What about the daybed by Jean Royère?
M.B. : The Royère daybed seems like the perfect spot to rest and read and enjoy being home!
>> This model was first created in 1932 for the office and apartment of Dr. Philippe Decourt, his first big interior design project. This first project already showed his interest for modernism and confirmed Royère's abilities through the furniture he created for it, without decorative elements and being very straightforward. Jean Royère also reused this model to furnish the Aplemont workers' housing estate, designed by architect Jean Walter for the Le Havre Economical Housing Company in 1936.
The lamp by Bonnet and the Ilina Horning tapestry come across as unexpected choices. What drove you to select these pieces?
M.B. : I’ve always collected lamps so the Bonnet lamp is so unusual and fun it would be a great addition to my collection. And the Ilina Horning tapestry is very tactile and interesting I would love to add it to my antique textile collection.
>> Ceramist artist from based in Vallauris in the 1950's, Bonnet continued his productions throughout his life in the various cities of South of France he settled in over the years. With a prediliction for sculptural lamps, Bonnet's production is clearly part the revolution of ceramic art that happened in South of France between the 1950's & 1960's. His abstract shapes including all decorative elements, successions of full and hollow spaces, are primarly functional and the color and glaze work can be found throughout his body of work.
>> Born in Bulgary, Ilina Horning attended the Academie des Beaux Arts of Sofia, and enrolled then at the Academie des Beaux Arts of Prague, Czech Republic, from which she graduated in 1967. In the 1970’s, Horning moved to Paris and was part of the tapestry artist movement Arelis, including Denise Bigot, Karine delaunay-Delfs, André Parinaud or Jean-Louis Viard.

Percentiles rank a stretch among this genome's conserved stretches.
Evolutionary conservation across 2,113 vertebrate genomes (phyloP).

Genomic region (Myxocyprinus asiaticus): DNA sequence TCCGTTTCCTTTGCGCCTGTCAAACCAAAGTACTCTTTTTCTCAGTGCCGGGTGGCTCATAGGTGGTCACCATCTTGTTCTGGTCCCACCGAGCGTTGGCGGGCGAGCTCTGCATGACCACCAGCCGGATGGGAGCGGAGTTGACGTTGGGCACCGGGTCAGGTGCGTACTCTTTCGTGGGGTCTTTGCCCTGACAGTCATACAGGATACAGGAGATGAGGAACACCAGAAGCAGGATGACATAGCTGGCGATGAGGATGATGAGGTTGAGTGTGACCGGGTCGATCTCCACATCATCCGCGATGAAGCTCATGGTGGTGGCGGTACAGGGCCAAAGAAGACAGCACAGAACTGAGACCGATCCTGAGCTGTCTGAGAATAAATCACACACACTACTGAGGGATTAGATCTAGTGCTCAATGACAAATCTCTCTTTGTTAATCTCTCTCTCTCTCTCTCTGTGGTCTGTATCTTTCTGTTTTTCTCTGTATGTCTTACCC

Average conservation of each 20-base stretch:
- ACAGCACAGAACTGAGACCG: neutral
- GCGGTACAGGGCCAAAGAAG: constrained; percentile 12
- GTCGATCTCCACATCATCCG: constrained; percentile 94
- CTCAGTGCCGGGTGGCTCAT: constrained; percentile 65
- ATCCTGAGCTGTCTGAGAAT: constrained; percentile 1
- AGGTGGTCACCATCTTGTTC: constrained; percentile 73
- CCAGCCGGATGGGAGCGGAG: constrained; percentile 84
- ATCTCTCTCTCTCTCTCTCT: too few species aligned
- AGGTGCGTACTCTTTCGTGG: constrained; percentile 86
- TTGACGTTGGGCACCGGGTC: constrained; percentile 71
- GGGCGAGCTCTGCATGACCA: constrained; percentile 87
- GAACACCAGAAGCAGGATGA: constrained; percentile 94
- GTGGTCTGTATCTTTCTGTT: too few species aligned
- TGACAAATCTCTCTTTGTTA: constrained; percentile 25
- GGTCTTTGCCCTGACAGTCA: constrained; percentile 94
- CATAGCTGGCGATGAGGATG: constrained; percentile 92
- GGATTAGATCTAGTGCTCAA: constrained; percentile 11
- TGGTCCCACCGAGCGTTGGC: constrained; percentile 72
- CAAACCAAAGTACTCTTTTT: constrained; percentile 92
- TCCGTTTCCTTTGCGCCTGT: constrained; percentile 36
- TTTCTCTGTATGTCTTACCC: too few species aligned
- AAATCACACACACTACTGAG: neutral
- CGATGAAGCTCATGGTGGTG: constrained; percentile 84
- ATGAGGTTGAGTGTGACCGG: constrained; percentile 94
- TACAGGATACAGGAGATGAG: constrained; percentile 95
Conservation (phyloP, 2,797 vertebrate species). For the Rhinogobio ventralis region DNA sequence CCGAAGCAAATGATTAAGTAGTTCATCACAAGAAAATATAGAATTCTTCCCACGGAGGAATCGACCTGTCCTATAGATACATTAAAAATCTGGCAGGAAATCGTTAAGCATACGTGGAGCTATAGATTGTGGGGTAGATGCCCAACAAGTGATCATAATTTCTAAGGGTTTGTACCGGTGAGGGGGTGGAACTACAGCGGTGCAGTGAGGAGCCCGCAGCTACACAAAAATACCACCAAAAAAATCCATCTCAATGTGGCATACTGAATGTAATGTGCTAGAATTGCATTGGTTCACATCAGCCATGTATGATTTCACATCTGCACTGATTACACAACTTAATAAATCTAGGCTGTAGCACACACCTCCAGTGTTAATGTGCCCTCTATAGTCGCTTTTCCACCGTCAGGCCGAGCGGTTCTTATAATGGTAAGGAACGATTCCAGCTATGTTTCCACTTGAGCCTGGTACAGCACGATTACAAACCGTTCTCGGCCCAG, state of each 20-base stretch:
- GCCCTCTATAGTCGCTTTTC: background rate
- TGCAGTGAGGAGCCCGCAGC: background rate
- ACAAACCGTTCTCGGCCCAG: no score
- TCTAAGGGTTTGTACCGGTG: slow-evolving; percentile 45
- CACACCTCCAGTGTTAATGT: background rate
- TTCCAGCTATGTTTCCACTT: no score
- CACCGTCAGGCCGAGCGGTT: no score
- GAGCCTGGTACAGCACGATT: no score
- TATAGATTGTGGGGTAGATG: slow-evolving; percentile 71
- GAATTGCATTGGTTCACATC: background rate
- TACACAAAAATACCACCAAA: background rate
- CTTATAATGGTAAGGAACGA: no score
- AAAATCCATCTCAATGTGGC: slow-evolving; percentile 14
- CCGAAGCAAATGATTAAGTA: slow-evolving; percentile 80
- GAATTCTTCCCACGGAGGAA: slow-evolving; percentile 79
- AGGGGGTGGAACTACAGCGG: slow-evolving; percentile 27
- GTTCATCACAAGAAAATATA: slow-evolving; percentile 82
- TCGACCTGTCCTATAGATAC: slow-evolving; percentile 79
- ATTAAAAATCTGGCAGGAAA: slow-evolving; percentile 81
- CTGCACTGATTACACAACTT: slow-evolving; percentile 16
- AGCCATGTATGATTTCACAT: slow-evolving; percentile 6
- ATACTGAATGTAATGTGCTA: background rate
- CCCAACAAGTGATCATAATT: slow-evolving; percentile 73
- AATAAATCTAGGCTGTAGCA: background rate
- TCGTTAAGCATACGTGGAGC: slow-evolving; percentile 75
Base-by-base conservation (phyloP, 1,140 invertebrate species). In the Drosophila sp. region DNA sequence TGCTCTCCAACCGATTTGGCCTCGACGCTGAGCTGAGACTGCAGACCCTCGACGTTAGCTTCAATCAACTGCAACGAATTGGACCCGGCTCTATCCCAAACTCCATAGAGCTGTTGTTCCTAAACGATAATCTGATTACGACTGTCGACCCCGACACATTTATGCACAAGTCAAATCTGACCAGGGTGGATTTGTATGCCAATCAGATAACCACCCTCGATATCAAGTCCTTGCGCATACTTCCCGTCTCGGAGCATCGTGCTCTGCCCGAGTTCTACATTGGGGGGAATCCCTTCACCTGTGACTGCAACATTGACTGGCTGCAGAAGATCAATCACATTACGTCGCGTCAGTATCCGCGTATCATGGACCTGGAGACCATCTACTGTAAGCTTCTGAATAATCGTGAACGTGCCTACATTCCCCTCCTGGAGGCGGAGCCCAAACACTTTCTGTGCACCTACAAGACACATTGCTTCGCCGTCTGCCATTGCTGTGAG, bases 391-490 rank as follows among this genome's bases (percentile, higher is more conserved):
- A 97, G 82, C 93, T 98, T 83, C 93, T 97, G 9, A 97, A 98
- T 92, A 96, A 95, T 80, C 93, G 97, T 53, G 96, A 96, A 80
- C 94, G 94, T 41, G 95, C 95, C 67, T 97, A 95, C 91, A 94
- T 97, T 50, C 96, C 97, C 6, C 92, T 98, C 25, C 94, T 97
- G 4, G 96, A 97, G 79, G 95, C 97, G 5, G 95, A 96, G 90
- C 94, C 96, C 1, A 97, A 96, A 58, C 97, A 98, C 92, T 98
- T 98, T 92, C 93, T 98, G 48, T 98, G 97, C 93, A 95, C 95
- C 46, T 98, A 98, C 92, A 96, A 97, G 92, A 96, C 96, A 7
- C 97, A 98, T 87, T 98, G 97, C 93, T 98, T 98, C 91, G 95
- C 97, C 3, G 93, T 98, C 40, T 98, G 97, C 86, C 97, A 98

What qualities did you look for when the selecting the pieces?
M.B. : I look for unique and interesting qualities when selecting items.
In your opinion, do you think eclecticism is important to realize a successful grouping?
M.B. : I think eclecticism is very important, it’s the only way to portray personality and depth to a collection.
If you could keep one of these pieces for your current house, which one would it be? Why?
M.B. : If I could keep one piece it would be the Les Archanges table…. I think it is so rare and beautiful.
What / Who inspires you (inside or outside of the design world) ?
M.B. : Many people influence me, mainly designers and architects who are no longer with us…
First piece of design that impacted you?
M.B. : The first piece of design that really stuck with me was a desk by Jean Royère at 1950 Gallery when it was on Lafayette street.
Your design motto?
M.B. : My design motto is have fun and never take yourself too seriously!
New York-based dealer, stylist, and designer, Michael Bargo, reinterprets the history of decorative arts for contemporary sensibilities. Originally from Kentucky, Michael Bargo started his design career with Thomas O’Brian at Aero Studios after graduating from the New York School of Interior Design. Now based out of his Chinatown apartment and gallery - Galerie Michael Bargo - where almost all pieces are for sale, Bargo has been a major actor of the New York City design scene for the past decade. With his faithful assistants, his two cats Ossie and Scotty and dog Temo, Bargo has been juggling between projects throughout the USA as well as exhibitions in collaboration with Green River Project, a New York furniture studio cofounded by Aaron Aujla and Benjamin Bloomstein.